Give the Japanese credit. They stick together. Their corporations are fiercely loyal to their workers, guaranteeing lifetime employment. And, as demonstrated in this linked article, their government is just as loyal and proactive in trying to maintain extremely low unemployment. With only 4.4% unemployment (a figure sure to rise, though, as huge drops in exports begin to bite), the Japanese government has implemented a program that pays foreign workers to leave the country, in return for a promise to never seek work in Japan again. Here are key excerpts from the article:
Rita Yamaoka, a mother of three who immigrated from Brazil, recently lost her factory job here. Now, Japan has made her an offer she might not be able to refuse.
The government will pay thousands of dollars to fly Mrs. Yamaoka; her husband, who is a Brazilian citizen of Japanese descent; and their family back to Brazil. But in exchange, Mrs. Yamaoka and her husband must agree never to seek to work in Japan again.
“I feel immense stress. I’ve been crying very often,” Mrs. Yamaoka, 38, said after a meeting where local officials detailed the offer in this industrial town in central Japan.
“I tell my husband that we should take the money and go back,” she said, her eyes teary. “We can’t afford to stay here much longer.”
Japan’s offer, extended to hundreds of thousands of blue-collar Latin American immigrants, is part of a new drive to encourage them to leave this recession-racked country. So far, at least 100 workers and their families have agreed to leave, Japanese officials said.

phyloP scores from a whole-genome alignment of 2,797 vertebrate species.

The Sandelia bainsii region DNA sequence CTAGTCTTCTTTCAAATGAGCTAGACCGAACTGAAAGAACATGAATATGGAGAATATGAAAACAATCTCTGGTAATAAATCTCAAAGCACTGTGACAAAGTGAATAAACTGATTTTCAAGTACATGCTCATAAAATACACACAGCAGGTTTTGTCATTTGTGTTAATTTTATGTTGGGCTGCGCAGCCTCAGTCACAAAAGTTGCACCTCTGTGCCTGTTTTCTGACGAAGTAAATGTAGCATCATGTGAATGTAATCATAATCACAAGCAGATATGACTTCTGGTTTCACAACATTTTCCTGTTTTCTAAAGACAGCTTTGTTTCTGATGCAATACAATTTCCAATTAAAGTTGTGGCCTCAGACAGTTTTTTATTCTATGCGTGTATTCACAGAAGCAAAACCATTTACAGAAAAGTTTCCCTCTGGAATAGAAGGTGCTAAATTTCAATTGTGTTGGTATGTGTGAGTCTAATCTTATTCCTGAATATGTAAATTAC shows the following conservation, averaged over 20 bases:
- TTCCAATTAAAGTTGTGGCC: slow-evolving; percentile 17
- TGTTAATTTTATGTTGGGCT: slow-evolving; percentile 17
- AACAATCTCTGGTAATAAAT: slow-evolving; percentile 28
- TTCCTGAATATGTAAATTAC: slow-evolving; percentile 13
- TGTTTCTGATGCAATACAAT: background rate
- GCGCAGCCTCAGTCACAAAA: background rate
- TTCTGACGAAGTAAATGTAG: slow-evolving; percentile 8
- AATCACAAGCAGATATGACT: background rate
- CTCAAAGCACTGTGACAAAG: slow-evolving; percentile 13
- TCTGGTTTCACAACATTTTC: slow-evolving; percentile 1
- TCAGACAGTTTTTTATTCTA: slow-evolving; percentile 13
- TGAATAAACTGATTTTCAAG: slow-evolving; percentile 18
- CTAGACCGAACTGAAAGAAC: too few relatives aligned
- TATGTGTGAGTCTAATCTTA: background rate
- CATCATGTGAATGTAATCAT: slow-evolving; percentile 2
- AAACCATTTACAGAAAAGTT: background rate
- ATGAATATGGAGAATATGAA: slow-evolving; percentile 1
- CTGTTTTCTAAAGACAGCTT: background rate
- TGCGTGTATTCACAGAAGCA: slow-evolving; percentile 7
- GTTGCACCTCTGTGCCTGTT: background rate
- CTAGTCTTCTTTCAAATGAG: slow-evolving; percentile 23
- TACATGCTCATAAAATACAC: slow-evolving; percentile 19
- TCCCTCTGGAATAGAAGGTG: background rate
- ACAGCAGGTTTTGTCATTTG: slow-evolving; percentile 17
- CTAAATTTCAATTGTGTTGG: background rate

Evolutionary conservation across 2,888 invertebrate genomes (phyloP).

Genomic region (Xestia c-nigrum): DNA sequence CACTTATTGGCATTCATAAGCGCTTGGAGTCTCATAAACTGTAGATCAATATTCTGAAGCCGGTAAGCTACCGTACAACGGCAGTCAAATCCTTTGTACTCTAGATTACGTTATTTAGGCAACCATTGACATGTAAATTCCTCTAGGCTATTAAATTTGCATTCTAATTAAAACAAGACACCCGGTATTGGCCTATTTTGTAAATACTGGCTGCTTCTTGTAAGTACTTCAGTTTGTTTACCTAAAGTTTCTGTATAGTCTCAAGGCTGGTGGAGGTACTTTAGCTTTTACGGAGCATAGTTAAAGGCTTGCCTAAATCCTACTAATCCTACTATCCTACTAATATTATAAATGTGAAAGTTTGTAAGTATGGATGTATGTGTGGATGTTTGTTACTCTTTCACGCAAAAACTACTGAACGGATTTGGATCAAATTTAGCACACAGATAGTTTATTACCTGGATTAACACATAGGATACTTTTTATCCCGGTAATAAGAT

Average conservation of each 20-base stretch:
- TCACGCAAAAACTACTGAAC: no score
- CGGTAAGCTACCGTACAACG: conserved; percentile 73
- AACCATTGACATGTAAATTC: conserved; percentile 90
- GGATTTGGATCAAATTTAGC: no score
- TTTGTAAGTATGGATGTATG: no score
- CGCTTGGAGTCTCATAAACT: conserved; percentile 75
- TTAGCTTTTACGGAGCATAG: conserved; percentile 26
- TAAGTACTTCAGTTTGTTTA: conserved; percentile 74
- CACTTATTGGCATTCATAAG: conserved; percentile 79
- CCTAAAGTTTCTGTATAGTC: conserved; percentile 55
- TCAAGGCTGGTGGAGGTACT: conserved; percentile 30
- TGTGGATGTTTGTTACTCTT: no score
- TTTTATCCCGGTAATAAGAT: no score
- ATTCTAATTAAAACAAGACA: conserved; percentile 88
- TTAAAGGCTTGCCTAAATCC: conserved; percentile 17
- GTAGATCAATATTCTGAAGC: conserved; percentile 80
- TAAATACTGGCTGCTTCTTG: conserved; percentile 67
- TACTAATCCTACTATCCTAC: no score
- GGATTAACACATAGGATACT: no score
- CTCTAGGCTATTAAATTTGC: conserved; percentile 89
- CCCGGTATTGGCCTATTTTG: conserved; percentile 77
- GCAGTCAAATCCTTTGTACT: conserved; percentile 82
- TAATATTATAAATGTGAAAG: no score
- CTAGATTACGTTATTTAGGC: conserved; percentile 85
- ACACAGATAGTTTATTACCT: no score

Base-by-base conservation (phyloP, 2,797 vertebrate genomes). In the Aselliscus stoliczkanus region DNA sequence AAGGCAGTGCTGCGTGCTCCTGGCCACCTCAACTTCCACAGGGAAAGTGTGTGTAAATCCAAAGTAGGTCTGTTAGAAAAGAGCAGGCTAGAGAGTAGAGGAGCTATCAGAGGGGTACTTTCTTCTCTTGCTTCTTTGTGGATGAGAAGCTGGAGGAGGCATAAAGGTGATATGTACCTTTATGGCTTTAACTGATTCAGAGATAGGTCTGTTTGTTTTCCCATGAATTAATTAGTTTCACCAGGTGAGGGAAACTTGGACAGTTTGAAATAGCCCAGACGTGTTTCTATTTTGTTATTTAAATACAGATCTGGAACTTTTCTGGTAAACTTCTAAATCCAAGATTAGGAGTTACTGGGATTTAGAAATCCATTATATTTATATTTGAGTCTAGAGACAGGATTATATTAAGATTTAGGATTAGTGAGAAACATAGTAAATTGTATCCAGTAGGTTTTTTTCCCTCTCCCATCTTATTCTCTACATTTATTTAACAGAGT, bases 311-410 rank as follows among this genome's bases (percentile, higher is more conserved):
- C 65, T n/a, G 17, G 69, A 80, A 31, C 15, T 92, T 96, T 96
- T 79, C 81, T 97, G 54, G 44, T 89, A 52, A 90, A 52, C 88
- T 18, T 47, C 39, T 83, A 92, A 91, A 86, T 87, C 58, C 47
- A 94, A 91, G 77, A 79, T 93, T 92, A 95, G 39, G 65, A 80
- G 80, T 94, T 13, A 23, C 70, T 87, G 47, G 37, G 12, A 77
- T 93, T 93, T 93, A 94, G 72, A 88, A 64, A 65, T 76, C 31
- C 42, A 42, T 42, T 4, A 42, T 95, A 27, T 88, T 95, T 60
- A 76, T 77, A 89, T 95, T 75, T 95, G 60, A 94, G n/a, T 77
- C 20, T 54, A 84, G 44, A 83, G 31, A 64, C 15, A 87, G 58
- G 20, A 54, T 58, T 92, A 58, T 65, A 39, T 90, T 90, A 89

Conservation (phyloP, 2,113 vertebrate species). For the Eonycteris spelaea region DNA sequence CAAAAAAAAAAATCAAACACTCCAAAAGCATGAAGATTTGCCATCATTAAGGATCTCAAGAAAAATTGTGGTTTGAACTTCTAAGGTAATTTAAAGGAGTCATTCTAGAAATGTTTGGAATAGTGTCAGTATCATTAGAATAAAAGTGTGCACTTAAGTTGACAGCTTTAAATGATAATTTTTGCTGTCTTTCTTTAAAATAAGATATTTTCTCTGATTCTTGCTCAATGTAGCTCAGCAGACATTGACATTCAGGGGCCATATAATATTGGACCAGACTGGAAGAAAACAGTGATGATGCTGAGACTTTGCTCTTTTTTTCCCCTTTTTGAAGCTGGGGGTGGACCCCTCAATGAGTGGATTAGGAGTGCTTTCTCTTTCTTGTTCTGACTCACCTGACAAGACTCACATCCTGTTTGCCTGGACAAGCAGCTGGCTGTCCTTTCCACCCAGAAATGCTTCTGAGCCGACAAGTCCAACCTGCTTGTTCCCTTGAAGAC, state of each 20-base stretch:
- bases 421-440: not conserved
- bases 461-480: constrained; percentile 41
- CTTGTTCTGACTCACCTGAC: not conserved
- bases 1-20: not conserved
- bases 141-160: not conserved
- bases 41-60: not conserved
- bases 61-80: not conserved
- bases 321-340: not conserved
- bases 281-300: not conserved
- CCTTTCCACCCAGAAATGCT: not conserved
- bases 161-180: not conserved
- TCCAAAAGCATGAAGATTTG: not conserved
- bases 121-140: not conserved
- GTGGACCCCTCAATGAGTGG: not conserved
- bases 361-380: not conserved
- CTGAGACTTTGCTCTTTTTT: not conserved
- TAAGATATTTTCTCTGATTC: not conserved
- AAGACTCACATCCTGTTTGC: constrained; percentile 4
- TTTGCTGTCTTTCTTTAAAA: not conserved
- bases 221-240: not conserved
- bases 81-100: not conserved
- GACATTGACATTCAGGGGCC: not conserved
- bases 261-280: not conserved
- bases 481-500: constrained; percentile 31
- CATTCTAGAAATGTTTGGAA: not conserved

The program is limited to the country’s Latin American guest workers, whose Japanese parents and grandparents emigrated to Brazil and neighboring countries a century ago to work on coffee plantations.
In 1990, Japan — facing a growing industrial labor shortage — started issuing thousands of special work visas to descendants of these emigrants. An estimated 366,000 Brazilians and Peruvians now live in Japan.
Mr. Kawasaki led the ruling party task force that devised the repatriation plan, part of a wider emergency strategy to combat rising unemployment.
Compare this action to the U.S. where, in spite of 8.6% unemployment (which is certain to rise above 10% this year), the government still imports foreign workers at a furious pace, yielding to corporate lobbies eager to hold down labor costs by flooding the labor market and exacerbating unemployment.